Innovations in learning technologies for English language teaching

Innovations in learning technologies for English language teaching

images (14)Edited by Gary Motteram

Introduction
In this early part of the 21st century the range of technologies available for use in language learning and teaching has become very diverse and the ways that they are being used in classrooms all over the world,as illustrated in this book,have become central to language practice.We are now firmly embedded in a time when digital technologies,the focus of this book,are what Bax has referred to as‘normalised’(2003, 2011)in daily life in many parts of the world,although not amongst all people as there are digital divisions everywhere (Warschauer, 2003),and still not always in the world of education.However,digital tools,or what I will describe in Chapter 7 as‘technical cultural artefacts’have long been a feature of the world of education (Bates, 2005),and particularly language education (Salaberry, 2001).These digital tools are,of course,central in what I would argue is the established and recognised field of computer assisted language learning (CALL),but are also increasingly a core part of English language teaching (ELT) in general.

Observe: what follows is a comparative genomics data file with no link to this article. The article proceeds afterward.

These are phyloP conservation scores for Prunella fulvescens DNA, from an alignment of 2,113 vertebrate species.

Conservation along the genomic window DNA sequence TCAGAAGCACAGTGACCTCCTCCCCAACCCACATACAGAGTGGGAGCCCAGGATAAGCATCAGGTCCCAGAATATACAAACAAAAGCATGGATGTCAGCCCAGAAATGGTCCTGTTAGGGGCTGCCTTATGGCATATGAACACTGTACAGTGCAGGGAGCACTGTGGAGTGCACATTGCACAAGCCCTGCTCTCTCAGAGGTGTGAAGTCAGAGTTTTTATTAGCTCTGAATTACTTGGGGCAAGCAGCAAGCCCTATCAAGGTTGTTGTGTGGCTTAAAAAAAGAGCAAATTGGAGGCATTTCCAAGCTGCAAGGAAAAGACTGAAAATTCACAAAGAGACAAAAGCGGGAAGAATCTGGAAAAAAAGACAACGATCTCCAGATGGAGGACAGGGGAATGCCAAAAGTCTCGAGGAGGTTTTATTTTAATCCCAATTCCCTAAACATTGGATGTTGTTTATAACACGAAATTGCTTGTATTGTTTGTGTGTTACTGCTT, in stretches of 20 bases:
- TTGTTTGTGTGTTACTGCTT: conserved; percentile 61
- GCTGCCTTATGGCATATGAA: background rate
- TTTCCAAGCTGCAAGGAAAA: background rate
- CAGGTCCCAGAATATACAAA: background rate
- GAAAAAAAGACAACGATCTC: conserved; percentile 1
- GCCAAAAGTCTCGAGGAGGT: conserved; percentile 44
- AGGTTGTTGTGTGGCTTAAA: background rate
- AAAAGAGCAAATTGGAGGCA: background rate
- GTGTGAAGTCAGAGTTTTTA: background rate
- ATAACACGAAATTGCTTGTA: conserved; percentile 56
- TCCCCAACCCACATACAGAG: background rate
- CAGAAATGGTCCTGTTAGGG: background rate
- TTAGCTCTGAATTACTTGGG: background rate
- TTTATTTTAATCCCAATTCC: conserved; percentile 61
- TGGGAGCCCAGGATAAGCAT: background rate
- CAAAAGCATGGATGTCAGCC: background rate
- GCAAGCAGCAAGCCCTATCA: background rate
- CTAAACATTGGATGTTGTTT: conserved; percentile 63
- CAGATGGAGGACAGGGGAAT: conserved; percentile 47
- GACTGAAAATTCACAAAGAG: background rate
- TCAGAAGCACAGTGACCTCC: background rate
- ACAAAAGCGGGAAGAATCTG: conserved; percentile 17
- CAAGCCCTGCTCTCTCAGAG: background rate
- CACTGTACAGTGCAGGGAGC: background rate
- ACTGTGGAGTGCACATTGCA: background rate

People continue to debate the use of the term CALL itself,asking whether it is still relevant.Levy and Hubbard making the argument for (2005),whilst Dudeney and Hockly (2012) are rather less convinced.In a world where we increasingly see laptops,tablet computers,or mobile phones as the technology of choice,it might be argued that we are at a tipping point when this common term will soon disappear.However,in this chapter at least I will refer to the discipline as CALL,because along with the names of the different special interest groups and the predominant journals in the field,this continues to be the most common referent.

Innovations in learning technologies for English language teaching

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